Today marks the beginning of the end of the furlough scheme. It’s a day millions of working people throughout the UK, already anxious about their livelihoods, will fear. Nobody expected the furlough scheme to continue as it was forever. Of course, the scheme would have to be wound down eventually. But the way it is happening, with a cliff edge for our whole economy, without consideration for the sectors that need extra support, and indeed what follows to support those jobs that are at risk, is where any consensus ends.
Many jobs could yet be saved if the government extended the job retention scheme for the parts of the economy that need ongoing support to avoid businesses collapsing and swathes of redundancies. We cannot let the government off the hook. That is why I welcome the Labour Party’s ‘jobs, jobs, jobs’ campaign today.
Whilst the Tory government is still busy congratulating itself for setting up the furlough scheme, working people know that this is just the start of the economic fallout from the coronavirus pandemic. The announcements made in the Chancellor’s summer statement were not only insufficient – they were lazy. A one-size-fits-all approach misdirects public money from those who desperately need it to those who do not. We need a targeted approach, and I also welcome that recognition from the Labour Party today.
The thing that makes the Labour Party unique in British politics isn’t just what it has achieved in its past. It’s not about who its leader is or was. It is our structure and the link with the affiliated trade unions that represent over four million working people. This grounding in the workplace is paramount in understanding what support is needed and where. Labour is at its strongest when it draws on this relationship. These trade union members work in every sector, industry and region of the UK economy. Their collective voices are able to articulate the concerns and knowledge of those on the frontline. The union link is the Labour Party’s strongest asset. It gives it the ability to understand the priorities and draw on the experiences of working people – because it is made up of working people.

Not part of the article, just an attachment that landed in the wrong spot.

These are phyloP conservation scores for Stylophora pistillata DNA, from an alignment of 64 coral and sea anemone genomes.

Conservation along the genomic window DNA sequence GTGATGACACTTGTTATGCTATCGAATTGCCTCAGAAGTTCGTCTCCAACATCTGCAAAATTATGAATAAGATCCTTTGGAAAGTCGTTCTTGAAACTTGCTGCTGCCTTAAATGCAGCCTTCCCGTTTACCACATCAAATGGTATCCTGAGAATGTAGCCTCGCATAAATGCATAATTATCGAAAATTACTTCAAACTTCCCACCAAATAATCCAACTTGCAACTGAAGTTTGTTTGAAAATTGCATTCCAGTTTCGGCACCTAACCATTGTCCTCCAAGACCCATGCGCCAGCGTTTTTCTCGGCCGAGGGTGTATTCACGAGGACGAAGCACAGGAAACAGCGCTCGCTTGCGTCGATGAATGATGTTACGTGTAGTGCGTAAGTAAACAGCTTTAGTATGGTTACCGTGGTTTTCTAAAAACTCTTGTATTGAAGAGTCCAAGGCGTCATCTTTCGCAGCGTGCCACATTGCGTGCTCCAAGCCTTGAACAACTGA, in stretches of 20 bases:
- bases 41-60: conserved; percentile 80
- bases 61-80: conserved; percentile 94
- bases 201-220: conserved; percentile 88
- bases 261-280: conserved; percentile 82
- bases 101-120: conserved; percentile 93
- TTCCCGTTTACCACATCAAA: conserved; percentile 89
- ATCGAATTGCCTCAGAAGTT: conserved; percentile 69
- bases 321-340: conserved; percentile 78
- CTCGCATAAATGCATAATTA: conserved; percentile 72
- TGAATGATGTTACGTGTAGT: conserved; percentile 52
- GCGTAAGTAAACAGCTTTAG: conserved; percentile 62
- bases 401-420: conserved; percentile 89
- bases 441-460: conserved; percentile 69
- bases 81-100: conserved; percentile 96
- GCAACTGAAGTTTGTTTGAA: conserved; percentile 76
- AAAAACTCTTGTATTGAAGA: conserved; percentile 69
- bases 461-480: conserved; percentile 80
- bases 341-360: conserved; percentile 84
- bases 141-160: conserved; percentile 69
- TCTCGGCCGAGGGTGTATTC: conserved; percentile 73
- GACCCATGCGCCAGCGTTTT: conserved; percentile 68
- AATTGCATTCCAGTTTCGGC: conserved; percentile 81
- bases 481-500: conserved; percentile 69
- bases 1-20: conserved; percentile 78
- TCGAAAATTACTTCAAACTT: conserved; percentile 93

The trade union movement stands here today ready to work with the party, to give the collective experience and knowledge of our members to help them understand where support is needed, and to help hold this lazy and out-of-touch government to account. We achieve more when we recognise that the Labour Party is part of a movement, and when we understand that our industrial experience must be the guiding mind of Labour Party policy.
We must all get behind the ‘jobs, jobs, jobs’ campaign because across the country working people’s livelihoods are at risk, and because economic recovery is reliant on people being in employment, earning a wage and spending that wage. This government does not seem interested in directing support where it is most needed. But this campaign launch is just the start. I look forward to working with the party to draw on trade union voices from across the country and across our industries to direct its policy and to hold the government to account. Our union link is unique, and far more valuable than many realise. Let’s use it.